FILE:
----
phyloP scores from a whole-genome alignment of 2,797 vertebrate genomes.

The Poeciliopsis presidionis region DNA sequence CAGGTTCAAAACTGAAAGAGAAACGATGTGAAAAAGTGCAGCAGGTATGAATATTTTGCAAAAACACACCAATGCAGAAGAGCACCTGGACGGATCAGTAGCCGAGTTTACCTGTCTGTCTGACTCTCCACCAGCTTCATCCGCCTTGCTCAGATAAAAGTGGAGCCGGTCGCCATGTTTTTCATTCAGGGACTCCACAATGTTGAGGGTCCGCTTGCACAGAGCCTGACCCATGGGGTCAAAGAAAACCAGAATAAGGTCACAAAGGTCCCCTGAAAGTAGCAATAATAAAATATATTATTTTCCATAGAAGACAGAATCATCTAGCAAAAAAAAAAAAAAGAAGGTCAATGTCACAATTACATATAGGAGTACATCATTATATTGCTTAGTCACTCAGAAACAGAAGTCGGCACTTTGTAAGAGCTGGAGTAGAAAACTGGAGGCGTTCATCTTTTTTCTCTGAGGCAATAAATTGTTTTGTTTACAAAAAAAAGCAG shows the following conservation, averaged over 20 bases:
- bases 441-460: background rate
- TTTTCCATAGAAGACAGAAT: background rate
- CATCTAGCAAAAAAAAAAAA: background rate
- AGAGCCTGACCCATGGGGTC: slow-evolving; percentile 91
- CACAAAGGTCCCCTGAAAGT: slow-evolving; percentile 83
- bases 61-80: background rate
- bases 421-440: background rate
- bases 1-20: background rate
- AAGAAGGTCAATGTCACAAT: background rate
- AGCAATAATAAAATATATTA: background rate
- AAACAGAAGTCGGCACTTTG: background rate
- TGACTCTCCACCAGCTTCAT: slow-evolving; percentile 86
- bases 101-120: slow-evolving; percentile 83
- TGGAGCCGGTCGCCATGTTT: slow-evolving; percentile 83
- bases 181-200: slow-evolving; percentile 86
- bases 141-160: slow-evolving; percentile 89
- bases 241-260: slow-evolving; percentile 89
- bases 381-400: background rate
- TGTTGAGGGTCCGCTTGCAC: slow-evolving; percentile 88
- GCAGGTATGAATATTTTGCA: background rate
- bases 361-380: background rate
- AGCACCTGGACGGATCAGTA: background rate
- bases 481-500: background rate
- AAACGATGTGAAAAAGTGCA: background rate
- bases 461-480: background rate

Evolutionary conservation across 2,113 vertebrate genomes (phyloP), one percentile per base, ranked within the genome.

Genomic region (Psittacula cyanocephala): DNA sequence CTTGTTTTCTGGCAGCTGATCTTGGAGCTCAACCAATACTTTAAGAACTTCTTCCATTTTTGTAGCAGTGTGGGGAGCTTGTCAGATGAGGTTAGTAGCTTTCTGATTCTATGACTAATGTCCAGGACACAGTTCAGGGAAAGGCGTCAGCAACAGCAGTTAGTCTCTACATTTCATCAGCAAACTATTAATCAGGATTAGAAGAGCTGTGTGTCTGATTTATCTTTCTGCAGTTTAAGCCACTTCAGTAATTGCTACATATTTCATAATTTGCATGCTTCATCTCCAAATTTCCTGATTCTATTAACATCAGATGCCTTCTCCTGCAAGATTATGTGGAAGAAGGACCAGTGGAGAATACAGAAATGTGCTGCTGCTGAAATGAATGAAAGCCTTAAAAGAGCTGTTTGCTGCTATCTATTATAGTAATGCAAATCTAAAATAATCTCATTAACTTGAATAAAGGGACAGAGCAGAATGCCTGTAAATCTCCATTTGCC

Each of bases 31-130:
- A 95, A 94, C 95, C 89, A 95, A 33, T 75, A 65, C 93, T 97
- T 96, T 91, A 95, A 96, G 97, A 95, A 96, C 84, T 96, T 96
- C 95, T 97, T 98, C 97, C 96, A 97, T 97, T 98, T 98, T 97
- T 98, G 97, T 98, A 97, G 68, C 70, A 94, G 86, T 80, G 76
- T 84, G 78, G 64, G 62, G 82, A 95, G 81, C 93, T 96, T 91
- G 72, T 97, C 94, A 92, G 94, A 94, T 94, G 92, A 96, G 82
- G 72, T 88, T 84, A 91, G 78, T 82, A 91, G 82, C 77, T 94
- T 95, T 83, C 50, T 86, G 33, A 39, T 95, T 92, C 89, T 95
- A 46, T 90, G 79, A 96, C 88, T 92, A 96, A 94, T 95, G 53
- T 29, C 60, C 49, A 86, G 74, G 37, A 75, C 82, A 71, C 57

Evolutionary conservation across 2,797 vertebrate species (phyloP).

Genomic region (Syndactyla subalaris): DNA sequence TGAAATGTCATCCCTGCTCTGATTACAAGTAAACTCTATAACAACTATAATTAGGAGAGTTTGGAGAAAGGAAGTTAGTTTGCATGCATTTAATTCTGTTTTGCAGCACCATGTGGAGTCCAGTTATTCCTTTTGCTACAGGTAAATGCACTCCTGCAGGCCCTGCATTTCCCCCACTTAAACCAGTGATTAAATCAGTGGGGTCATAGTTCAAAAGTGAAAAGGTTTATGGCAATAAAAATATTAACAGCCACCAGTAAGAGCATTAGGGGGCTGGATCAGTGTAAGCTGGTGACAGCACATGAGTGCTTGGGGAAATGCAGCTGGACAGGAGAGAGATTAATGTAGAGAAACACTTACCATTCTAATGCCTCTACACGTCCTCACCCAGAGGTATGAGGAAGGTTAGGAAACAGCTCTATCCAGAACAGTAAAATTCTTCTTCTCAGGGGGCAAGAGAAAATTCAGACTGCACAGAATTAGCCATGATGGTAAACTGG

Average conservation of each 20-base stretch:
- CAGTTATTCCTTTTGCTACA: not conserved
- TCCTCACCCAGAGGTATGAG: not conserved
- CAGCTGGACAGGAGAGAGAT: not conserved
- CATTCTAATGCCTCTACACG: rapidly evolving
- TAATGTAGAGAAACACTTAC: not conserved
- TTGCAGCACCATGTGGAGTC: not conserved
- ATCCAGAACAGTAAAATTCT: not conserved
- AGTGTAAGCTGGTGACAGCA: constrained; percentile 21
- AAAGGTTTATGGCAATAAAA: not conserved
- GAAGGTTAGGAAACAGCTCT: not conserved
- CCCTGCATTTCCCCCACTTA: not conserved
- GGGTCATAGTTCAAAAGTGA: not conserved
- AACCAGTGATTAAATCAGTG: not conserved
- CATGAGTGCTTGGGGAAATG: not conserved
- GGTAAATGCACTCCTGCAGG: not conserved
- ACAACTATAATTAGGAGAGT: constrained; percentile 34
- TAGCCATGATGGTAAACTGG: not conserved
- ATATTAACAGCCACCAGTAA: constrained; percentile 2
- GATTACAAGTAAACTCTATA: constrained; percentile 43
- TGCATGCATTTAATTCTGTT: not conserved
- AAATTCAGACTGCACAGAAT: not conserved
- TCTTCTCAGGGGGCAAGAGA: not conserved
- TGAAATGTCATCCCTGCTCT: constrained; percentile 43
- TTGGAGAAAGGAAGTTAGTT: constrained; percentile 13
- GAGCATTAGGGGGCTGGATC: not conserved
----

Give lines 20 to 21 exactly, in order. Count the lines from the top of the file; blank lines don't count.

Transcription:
- bases 381-400: background rate
- TGTTGAGGGTCCGCTTGCAC: slow-evolving; percentile 88